Here’s another way in which the 2016 election is historic: Miami-Dade and Broward counties set new records Tuesday for ballots cast in an election.
Thanks primarily to a huge surge in absentee and early voting, more than 1 million voters are projected to participate in Tuesday’s election in Miami-Dade County, with early returns showing a 72 percent turnout. Currently, an estimated 991,000 voters cast ballots in the county, according to the Miami-Dade Elections Department, but that number is expected to climb throughout the evening.
In 2012, Miami-Dade reported 888,033 votes cast in the presidential election, or a 67.5 percent turnout. In the 2008 presidential election, 872,260 voted, or a 70 percent turnout rate.
In Broward, 842,088 voters cast ballots for a 71 percent turnout rate for the 2016 election, compared with 762,345 or 67 percent turnout in 2012, and 739,861 or 73 percent turnout in 2008 general elections.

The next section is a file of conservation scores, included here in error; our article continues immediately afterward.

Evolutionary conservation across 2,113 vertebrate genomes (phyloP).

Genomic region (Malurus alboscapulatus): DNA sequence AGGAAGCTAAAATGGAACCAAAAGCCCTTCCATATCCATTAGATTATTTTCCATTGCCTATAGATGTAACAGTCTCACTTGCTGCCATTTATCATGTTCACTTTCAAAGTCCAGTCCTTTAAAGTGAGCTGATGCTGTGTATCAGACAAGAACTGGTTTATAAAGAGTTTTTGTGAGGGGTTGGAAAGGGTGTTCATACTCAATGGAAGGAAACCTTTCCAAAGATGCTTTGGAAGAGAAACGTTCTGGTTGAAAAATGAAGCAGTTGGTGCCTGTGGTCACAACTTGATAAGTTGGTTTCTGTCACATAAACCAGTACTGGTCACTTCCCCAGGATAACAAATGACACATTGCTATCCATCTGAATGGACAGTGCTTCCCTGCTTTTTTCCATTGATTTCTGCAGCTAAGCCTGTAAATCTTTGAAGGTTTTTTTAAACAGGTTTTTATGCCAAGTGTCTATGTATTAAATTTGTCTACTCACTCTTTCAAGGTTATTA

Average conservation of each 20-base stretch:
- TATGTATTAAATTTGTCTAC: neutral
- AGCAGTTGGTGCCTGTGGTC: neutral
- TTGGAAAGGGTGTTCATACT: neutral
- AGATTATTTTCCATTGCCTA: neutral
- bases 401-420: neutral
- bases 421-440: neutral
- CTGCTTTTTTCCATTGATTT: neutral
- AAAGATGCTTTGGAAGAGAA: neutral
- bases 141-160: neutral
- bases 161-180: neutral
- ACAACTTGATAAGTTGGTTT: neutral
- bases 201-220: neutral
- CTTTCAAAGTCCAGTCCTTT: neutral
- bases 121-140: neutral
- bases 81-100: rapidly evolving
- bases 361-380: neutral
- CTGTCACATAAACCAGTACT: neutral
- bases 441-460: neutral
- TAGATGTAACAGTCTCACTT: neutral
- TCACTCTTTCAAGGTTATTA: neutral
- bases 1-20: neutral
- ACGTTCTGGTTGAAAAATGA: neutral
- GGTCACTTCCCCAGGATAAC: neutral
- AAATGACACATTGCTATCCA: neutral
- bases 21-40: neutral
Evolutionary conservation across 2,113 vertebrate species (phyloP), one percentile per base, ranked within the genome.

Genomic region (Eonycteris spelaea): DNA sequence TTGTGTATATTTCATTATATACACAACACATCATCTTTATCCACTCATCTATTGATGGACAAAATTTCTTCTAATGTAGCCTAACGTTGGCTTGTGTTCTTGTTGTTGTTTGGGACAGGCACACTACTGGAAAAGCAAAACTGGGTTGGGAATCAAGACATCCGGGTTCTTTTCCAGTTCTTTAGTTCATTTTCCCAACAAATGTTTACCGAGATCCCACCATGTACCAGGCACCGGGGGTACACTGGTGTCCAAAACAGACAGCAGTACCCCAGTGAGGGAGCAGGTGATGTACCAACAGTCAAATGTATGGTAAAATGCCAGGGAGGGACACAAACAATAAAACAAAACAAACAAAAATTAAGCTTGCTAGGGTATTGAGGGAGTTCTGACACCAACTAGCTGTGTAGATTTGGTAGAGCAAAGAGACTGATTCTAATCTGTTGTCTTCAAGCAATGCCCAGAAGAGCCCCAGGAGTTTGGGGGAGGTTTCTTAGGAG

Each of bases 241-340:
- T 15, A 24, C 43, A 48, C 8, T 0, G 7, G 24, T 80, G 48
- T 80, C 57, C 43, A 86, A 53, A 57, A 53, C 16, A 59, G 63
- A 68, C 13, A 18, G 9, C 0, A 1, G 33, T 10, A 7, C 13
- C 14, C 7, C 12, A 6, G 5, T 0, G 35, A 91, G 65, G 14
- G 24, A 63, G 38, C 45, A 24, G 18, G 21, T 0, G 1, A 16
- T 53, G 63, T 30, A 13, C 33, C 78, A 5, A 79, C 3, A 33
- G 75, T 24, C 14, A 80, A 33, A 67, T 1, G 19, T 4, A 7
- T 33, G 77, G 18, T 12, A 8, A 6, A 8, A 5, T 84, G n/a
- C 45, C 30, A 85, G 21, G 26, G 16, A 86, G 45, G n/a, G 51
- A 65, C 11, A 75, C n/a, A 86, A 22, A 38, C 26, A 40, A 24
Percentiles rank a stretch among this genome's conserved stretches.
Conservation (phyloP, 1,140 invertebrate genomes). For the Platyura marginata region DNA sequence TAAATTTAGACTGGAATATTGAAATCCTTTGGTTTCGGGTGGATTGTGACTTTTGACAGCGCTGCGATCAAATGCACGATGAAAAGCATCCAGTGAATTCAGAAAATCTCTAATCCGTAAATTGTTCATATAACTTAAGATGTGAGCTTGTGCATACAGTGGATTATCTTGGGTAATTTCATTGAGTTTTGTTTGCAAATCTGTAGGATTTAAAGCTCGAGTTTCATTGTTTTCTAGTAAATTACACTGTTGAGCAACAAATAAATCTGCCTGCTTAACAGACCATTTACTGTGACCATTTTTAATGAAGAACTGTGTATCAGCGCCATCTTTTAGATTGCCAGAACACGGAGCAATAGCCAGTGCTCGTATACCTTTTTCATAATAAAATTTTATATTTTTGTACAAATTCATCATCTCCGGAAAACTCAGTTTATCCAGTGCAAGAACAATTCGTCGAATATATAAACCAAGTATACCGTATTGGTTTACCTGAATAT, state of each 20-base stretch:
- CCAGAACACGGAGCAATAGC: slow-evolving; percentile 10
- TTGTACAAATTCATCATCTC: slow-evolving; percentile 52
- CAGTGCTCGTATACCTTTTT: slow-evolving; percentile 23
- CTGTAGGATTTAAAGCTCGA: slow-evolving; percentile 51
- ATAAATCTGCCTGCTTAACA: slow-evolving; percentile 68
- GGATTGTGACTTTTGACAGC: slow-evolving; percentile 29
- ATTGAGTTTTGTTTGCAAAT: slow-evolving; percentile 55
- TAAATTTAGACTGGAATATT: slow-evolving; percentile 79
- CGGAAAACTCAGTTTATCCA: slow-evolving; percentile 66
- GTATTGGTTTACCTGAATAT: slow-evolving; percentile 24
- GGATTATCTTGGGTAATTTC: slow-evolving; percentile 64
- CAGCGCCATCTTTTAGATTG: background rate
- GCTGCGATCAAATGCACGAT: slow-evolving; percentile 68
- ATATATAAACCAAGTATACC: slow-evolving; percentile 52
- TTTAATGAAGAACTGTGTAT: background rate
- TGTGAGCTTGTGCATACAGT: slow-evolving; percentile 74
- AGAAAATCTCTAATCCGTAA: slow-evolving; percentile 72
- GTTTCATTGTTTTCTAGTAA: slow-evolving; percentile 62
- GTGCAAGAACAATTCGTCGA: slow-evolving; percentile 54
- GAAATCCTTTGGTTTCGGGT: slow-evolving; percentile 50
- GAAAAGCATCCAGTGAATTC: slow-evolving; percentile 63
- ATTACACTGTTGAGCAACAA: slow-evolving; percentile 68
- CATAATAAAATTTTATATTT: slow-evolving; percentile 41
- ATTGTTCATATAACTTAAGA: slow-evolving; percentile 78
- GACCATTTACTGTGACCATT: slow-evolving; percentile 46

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“We’ve never had these numbers before,” said Broward Supervisor of Elections Brenda Snipes at the elections office in Lauderhill Tuesday night.
The high numbers are likely a positive sign for Hillary Clinton, given that both counties are expected to favor the Democratic nominee. Broward has more registered Democratic voters than any other county in the state. Republicans have aimed to keep Clinton’s advantage in South Florida minimal while capitalizing on Republican strongholds in Southwest Florida and the Panhandle.
Miami Herald staff writers Daniel Chang, Joey Flechas and Amy Sherman contributed to this report.